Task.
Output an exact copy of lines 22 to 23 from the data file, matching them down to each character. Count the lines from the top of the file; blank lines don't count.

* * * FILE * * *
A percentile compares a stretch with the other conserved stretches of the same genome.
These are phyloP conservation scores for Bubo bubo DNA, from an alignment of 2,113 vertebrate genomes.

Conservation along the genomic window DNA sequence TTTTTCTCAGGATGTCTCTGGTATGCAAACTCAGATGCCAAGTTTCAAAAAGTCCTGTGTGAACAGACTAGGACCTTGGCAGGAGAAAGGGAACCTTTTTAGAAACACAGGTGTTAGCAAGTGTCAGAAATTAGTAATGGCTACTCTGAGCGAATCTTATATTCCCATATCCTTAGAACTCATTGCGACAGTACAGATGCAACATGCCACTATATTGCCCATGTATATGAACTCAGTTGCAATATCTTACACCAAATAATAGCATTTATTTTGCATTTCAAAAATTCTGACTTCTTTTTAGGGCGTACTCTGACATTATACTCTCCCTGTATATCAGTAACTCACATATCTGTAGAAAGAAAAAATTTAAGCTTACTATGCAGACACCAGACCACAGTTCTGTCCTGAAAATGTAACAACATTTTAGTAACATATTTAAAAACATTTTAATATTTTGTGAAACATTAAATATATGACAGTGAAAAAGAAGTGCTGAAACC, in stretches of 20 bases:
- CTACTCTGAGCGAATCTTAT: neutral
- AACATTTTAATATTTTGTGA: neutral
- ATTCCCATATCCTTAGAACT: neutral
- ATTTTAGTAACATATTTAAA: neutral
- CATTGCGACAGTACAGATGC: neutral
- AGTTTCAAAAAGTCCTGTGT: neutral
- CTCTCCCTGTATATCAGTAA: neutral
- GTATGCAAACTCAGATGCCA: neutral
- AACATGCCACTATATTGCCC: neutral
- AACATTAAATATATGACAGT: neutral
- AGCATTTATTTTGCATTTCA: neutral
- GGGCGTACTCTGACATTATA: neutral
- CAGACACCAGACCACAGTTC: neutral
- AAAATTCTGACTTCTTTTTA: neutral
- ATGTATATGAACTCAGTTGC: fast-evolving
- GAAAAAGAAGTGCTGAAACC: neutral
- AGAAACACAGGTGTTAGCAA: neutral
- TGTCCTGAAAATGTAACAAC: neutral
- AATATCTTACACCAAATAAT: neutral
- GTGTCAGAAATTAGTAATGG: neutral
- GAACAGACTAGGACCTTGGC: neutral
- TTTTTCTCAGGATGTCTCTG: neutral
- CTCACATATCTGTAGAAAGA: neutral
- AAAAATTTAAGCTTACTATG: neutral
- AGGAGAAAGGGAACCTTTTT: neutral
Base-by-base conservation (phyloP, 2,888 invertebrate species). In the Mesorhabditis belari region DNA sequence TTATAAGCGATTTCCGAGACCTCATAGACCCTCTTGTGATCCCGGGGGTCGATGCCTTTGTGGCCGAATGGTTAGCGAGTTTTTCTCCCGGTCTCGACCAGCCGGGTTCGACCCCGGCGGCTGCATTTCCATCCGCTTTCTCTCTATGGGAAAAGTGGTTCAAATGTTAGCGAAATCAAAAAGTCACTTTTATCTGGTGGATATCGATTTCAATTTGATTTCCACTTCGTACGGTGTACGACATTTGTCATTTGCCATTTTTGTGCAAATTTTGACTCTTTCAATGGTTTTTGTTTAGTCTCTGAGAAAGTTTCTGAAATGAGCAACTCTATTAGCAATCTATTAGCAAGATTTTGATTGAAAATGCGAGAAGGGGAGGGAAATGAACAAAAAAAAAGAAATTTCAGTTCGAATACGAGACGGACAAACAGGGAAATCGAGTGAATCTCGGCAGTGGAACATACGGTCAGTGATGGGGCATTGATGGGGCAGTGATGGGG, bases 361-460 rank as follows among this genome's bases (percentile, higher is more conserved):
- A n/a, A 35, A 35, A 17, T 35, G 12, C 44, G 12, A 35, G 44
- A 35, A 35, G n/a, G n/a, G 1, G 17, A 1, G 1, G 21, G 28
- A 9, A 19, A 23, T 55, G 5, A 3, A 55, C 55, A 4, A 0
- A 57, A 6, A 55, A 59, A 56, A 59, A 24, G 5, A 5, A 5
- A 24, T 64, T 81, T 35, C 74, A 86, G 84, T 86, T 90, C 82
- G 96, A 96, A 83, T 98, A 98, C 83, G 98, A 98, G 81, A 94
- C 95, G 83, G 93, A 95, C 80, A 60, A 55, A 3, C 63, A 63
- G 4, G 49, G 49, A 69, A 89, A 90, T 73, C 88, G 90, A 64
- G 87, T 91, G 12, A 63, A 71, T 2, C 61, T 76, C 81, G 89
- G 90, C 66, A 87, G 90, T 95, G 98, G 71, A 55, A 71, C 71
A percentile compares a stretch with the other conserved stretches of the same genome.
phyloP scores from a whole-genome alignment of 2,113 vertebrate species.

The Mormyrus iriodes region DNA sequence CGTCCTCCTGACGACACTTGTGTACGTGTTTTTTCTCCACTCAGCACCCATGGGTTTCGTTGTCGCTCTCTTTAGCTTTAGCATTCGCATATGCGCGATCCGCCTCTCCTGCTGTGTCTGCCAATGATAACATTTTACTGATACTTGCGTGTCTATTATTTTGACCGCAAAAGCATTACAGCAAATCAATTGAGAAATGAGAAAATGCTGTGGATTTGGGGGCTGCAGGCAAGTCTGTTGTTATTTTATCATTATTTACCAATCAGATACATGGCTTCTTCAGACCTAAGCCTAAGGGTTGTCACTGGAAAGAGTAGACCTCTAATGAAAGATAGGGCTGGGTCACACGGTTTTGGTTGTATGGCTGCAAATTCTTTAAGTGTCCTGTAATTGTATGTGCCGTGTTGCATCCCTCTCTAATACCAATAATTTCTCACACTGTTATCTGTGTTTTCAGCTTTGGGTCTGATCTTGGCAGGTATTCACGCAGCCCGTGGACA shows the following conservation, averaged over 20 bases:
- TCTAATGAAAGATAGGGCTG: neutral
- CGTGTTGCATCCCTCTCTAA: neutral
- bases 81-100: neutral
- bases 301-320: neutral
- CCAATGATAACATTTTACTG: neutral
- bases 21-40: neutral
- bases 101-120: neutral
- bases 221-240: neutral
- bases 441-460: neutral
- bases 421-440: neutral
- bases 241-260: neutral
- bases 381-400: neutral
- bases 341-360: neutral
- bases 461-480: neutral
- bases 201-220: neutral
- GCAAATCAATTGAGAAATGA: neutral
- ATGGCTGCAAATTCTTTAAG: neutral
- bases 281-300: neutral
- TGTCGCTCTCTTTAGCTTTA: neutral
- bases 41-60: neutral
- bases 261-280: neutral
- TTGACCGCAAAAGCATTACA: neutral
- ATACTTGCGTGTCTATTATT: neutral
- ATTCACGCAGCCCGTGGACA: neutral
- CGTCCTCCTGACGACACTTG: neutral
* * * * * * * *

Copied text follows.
- AATATCTTACACCAAATAAT: neutral
- GTGTCAGAAATTAGTAATGG: neutral